MANILA, Philippines - Lawmakers are against the request for immunity from prosecution by suspected pork barrel scam mastermind Janet Lim-Napoles.
Rep. Elpidio Barzaga Jr. of Dasmariñas City in Cavite said only the “least guilty” among the accused in a criminal case can qualify for immunity from prosecution.
Napoles relayed her request to Justice Secretary Leila de Lima.
“I don’t think she’s the least guilty. In fact, she’s probably one of the most guilty. As far as I am concerned, she’s the architect of this scam,” Barzaga said.
He said prosecutors may still find use for whatever affidavit Napoles would submit to the Department of Justice and the Office of the Ombudsman without her being granted immunity.
“At most, she should be allowed to plead guilty to a lesser offense in exchange for testifying against others involved in the scam,” he added.
Bayan Muna Rep. Neri Colmenares said Napoles should testify and tell all without precondition or immunity.
“This should not be the case and in fact, she should ask for forgiveness from the Filipino people for the serious damage brought about by the pork barrel scam,” he said.
“We are in this situation now and have a proliferation of lists because of Malacañang’s and Justice Secretary Leila de Lima’s refusal to release the signed Napoles list when, in fact, President Aquino is in possession of at least two lists,” he said. “We need to press on with the investigation and prosecute those who stole from public funds, not just Napoles.”
He added that the nation should not be waylaid by attempts of the Napoles camp and those involved in the scam to muddle the issue and cover up corruption.
Colmenares warned Aquino that he and his administration would be suspected of entering into a deal with Napoles if she were granted immunity from prosecution.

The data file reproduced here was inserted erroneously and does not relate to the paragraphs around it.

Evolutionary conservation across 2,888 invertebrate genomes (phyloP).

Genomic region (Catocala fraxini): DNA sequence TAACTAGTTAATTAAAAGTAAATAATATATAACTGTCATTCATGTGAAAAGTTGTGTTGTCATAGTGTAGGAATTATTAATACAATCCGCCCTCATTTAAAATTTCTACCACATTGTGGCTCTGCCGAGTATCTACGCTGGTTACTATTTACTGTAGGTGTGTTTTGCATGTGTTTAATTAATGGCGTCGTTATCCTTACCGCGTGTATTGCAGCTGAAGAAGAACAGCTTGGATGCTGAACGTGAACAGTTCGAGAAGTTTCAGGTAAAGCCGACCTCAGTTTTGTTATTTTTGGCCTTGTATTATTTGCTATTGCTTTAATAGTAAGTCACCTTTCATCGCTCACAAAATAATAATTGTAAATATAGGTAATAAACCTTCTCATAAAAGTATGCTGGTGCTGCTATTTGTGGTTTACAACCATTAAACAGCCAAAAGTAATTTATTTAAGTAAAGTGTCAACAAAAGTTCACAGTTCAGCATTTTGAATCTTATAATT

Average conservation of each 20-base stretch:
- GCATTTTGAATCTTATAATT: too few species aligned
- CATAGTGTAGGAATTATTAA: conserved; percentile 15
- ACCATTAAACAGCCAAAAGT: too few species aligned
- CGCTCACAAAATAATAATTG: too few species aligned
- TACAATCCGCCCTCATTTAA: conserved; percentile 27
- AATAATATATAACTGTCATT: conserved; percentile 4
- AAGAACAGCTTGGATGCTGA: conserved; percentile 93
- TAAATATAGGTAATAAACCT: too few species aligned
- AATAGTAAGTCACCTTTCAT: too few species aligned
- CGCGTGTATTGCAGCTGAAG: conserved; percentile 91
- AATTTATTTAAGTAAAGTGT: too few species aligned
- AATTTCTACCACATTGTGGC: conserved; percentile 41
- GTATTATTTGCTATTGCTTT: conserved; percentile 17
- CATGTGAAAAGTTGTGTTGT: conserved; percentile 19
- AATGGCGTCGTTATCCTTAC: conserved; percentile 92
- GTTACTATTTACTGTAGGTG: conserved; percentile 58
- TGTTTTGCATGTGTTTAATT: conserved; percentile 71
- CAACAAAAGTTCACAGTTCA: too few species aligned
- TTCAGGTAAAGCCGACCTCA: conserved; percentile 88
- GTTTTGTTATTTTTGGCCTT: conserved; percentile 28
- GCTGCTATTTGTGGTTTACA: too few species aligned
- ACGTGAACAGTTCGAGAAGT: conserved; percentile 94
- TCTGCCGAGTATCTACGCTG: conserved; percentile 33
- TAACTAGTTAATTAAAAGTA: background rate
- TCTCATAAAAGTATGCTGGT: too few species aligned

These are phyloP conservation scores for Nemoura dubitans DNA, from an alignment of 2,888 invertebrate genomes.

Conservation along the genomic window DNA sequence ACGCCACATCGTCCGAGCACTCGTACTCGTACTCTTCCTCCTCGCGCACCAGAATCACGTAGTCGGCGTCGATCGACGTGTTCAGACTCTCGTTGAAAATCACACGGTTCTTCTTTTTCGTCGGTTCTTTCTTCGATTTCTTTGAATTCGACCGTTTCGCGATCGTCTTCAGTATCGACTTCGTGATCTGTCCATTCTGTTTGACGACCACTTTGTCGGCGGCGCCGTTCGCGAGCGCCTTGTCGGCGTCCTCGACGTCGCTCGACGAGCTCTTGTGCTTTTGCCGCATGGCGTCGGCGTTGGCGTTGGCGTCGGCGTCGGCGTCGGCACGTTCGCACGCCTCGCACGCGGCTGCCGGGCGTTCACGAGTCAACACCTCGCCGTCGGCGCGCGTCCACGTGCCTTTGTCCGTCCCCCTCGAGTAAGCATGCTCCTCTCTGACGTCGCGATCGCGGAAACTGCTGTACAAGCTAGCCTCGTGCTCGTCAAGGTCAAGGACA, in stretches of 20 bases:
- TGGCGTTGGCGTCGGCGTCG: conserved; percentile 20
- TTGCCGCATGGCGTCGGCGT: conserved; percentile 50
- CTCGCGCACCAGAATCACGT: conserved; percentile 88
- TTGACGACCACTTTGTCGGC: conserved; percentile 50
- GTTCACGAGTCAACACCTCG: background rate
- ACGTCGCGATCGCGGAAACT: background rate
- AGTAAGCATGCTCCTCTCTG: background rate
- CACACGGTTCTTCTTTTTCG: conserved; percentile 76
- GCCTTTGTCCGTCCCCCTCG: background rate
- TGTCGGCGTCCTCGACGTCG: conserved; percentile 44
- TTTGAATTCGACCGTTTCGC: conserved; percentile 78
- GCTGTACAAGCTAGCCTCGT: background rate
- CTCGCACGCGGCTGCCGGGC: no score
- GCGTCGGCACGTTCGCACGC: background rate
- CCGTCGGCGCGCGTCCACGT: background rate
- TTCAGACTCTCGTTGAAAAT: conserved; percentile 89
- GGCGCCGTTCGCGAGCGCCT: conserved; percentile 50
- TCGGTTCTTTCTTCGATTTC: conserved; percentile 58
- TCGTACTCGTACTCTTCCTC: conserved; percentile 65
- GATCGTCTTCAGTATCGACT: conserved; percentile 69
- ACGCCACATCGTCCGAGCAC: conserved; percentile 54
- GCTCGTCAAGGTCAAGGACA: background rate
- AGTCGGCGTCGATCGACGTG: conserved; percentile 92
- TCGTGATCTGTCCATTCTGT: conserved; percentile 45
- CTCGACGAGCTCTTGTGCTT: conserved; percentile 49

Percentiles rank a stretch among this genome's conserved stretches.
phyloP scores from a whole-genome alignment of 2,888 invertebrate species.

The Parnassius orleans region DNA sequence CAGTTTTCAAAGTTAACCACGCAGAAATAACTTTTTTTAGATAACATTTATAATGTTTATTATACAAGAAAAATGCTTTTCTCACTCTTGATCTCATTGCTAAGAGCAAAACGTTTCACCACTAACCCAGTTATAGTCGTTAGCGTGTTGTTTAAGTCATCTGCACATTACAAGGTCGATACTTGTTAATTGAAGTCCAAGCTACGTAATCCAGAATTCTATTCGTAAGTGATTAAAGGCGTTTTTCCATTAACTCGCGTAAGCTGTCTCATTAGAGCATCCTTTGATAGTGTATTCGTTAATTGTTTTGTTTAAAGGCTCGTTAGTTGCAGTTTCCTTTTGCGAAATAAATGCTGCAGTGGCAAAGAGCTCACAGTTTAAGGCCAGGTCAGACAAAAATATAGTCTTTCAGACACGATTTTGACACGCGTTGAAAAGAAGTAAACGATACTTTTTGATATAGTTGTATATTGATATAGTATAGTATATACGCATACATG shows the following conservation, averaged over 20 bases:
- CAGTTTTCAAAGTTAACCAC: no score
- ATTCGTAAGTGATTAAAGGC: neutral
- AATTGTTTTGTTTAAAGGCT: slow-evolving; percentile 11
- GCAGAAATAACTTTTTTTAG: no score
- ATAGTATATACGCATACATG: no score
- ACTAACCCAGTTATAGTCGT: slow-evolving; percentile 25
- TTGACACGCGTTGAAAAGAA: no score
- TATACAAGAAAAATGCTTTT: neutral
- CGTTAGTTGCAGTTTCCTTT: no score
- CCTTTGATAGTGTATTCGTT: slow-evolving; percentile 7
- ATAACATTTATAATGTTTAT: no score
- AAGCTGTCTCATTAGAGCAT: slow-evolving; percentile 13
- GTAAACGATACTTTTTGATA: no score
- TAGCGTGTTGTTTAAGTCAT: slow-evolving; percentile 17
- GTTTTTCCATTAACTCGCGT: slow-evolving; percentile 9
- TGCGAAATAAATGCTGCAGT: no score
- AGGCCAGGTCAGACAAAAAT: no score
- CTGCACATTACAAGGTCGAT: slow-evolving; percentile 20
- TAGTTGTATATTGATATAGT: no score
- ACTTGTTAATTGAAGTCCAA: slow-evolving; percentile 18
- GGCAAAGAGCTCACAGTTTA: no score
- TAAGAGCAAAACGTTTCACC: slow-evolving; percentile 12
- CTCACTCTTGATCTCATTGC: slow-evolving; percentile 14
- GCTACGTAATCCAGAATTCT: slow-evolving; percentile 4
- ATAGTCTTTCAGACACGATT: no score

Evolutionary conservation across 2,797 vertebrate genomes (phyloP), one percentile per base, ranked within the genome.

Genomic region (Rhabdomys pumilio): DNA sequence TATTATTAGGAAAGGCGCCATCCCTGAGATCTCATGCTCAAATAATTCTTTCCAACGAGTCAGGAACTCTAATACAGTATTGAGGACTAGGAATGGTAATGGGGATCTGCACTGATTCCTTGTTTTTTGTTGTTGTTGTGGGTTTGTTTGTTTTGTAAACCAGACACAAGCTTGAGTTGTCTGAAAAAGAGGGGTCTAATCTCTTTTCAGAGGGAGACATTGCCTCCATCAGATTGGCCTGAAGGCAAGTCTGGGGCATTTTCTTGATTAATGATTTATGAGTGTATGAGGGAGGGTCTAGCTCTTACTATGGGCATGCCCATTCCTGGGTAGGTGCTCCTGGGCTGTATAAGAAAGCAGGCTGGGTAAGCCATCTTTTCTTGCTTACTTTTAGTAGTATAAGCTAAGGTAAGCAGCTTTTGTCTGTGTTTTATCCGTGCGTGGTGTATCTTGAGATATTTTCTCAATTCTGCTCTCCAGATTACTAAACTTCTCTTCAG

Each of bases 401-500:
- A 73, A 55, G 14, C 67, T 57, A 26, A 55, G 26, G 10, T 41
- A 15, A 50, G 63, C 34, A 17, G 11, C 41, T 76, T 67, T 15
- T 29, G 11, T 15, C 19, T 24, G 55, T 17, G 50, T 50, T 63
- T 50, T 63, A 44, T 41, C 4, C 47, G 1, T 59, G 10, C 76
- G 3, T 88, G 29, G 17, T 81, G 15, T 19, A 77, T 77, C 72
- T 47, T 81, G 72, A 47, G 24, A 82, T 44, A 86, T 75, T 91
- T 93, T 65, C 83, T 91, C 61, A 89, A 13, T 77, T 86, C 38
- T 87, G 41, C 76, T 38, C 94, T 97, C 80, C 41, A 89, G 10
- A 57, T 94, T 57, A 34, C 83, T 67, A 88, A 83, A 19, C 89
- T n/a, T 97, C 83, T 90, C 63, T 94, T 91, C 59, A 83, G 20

He pointed out that people would think “there was a quid pro quo between them.”
“It seems that for Napoles to go unscathed, she would have to exonerate President Aquino’s allies, which is also unacceptable. As it is, she is one of the main players in the conspiracy to misuse billions and she should not qualify as a state witness,” he said.
Lawyers for pork barrel scam witnesses led by Benhur Luy said the alleged mastermind failed to provide new and substantial information about the irregularity.
They said their clients’ testimonies are enough to convict lawmakers involved in the scam.
While she has yet to decide on Napoles’ request, De Lima said the alleged scam mastermind and her lawyers “are working long hours” at the Ospital ng Makati preparing her “much more comprehensive affidavit.”
De Lima said that what she has at the moment is Napoles’ initial affidavit notarized and submitted last May 13 and containing the same information as those in the criminal complaint filed with the Office of the Ombudsman last year in connection with the embezzling of lawmakers’ Priority Development Assistance Fund (PDAF) and the Malampaya Fund.
“We are still awaiting her extended and much more comprehensive affidavit, which is expected to contain her narration of facts pertaining to all those named in the list,” De Lima said in her letter to the Blue Ribbon committee, requesting that the DOJ be given another week to submit Napoles’ final affidavit.
The DOJ chief met with committee chairman Teofisto Guingona III and vice chairman Sen. Sergio Osmeña III last Thursday to also personally relay her appeal for more time to submit the documents. The original deadline was May 15.
“We presume that this is due to the breadth and scope of her narration,” the justice secretary said, explaining the delay in the submission of the affidavit.
She also advised the Senate against prematurely releasing the list until the DOJ and the National Bureau of Investigation have completed the “vetting process or fact finding investigation.”